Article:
Author Topic: Housing the New Collection.  (Read 1314 times)

0 Members and 1 Guest are viewing this topic.

akona20

  • Guest
Housing the New Collection.
« on: June 02, 2010, 06:53:40 AM »
Just finished re cataloging the fanams and housing them is relatively simple.

However in starting out on the ruppees of the Mughal Empire and the occasional Princely State I need to do a little more.

1. House the coin itself after examination.
2. Place this housed coin in a binder or something similar that has two pages of explanation for each coin.
3. The pages consist of the first page being a large picture of the coin with the full translation of the script, the coin's full attribution and catalogue number and the second page a breakdown of the script of the coin as per Overlord's demonstrations.

The pages can be encapsulated of course but it is the coin and the ability to file in such a folder with the obverse and reverse viewable that i am struggling with.

As you can see I have no real knowledge on what is available commercially.

Any help would be appreciated.




Offline Figleaf

  • Administrator
  • Honorary Member
  • *****
  • Posts: 31 514
Re: Housing the New Collection.
« Reply #1 on: June 02, 2010, 08:51:58 AM »
Have a look here. This page is in Dutch, but the pictures give you a good idea of what is commercially available.

This thread is on coin albums, while coin cartons are discussed here.

The main disadvantage of cartons is that the staples look ugly, while coin in self-adhesive cartons cannot be taken out without tearing the carton apart. If you want to take out the coins often, capsules, such as these may be more cost effective.

I find cartons and album pages at coin markets and coin dealers, but some shops selling office material carry them also. I all else fails you can mail-order them from the net.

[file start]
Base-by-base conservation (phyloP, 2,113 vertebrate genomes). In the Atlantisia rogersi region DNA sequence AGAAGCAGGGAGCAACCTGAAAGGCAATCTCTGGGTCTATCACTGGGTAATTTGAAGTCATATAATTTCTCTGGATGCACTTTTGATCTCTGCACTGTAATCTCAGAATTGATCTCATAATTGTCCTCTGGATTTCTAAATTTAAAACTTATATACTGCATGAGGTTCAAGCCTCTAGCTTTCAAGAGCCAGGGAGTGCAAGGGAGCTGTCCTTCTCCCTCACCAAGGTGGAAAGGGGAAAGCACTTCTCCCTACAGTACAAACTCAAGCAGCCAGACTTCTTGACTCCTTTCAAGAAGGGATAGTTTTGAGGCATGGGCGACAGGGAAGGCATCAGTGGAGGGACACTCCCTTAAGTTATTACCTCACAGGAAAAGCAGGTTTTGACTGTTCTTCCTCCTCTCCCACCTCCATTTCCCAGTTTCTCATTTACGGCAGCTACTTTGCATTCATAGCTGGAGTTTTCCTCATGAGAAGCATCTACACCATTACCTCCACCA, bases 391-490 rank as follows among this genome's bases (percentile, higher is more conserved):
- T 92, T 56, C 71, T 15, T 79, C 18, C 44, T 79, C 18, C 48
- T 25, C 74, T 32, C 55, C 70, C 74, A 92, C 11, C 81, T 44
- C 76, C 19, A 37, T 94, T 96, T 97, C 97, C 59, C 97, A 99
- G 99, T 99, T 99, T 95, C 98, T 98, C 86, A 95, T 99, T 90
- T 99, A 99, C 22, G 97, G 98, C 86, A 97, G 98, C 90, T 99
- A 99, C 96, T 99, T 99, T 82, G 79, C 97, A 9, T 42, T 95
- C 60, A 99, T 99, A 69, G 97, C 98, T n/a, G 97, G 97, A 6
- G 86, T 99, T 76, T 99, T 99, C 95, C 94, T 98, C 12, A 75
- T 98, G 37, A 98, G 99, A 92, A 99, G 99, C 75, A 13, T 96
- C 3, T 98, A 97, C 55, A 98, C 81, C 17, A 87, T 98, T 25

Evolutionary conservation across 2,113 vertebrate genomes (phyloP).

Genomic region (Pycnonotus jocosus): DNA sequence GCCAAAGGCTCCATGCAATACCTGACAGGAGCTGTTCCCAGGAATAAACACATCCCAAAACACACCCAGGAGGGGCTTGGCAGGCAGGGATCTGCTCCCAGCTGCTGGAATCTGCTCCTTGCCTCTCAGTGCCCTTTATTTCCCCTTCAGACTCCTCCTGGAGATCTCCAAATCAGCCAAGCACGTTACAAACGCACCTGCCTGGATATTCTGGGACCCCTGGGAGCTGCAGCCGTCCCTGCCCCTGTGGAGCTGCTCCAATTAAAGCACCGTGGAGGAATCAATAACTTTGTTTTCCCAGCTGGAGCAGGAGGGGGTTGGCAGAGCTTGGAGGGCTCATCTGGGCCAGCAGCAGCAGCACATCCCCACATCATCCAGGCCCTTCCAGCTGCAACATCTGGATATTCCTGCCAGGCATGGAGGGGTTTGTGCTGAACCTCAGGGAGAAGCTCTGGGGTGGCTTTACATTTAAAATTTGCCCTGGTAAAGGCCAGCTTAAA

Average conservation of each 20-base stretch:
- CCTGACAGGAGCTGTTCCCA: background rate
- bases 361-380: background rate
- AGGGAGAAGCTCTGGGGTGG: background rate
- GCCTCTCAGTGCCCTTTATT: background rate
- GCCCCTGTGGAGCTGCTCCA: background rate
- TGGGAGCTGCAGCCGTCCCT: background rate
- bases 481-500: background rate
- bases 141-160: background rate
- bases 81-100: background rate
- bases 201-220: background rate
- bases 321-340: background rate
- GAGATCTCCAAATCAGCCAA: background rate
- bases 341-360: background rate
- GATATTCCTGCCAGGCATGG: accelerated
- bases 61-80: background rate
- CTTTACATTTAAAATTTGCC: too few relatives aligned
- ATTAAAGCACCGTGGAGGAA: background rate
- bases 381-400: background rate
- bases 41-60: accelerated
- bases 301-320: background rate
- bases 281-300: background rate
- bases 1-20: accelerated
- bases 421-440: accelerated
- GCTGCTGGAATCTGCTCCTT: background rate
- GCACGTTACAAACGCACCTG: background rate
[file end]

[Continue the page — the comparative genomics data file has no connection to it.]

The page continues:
Peter
An unidentified coin is a piece of metal. An identified coin is a piece of history.

Offline Salvete

  • Honorary Member
  • *****
  • Posts: 1 092
Re: Housing the New Collection.
« Reply #2 on: June 09, 2010, 05:46:46 PM »
I looked in vain for suitable albums for thick Akbar coppers when I first started collecting Indian coins.  I never found albums in the least satisfactory for dump coins.  Trays are the only way I have ever found that are suitable for storing them, and especially for displaying them.  Yes, they are much more expensive than albums, but good discounts can be found on the 'net.  Flexibility, ease of moving coins when new purchases have to be added, and not having to squint at coins through shiny, reflective plastic are the advantages.  And you can hand a single coin to a colleague to look at, without having him or her trying to look at one coin in an album weighing nearly a kilogramme.  I say 'God bless Lighthouse and Lindtner.'  I know some collectors who use album pages stored loose, but most of the disadvantages still apply, I think.  Each to his own, but surely albums are only useful for thin and milled coinage?  For really thick takkas, you can always leave out the tray above in many kinds of cabinets.

Salvete
Ultimately, our coins are only comprehensible against the background of their historical context.

Offline Figleaf

  • Administrator
  • Honorary Member
  • *****
  • Posts: 31 514
Re: Housing the New Collection.
« Reply #3 on: June 10, 2010, 02:41:05 AM »
True, thick coins are a problem (though I was able to get my Ceylonese dumps in cartons and album) and very large coins and especially medals as wel as orders and decorations are also a problem. For all these, trays are a solution, albeit more expensive, as you noted.

Another drawback of trays is that many are made for different purposes. As a consequence, some are made of materials that damage coins, such as young or "juicy" wood, felt-like "floor covering" containing softeners and glue that attacks coins (I have some educational examples :( ). Good brand names selling stuff for coin collectors are OK (though not available world wide), most old second hand coin cabinets are fine (and really expensive), but watch out for el-cheapo trays made in China. I have never seen any made in Russia, but wouldn't trust them, as it is one of the last countries still making coin vinyls and coin album pages with softener.

Peter
An unidentified coin is a piece of metal. An identified coin is a piece of history.

Offline Salvete

  • Honorary Member
  • *****
  • Posts: 1 092
Re: Housing the New Collection.
« Reply #4 on: June 10, 2010, 09:39:59 AM »
Points well taken, Peter

Salvete
Ultimately, our coins are only comprehensible against the background of their historical context.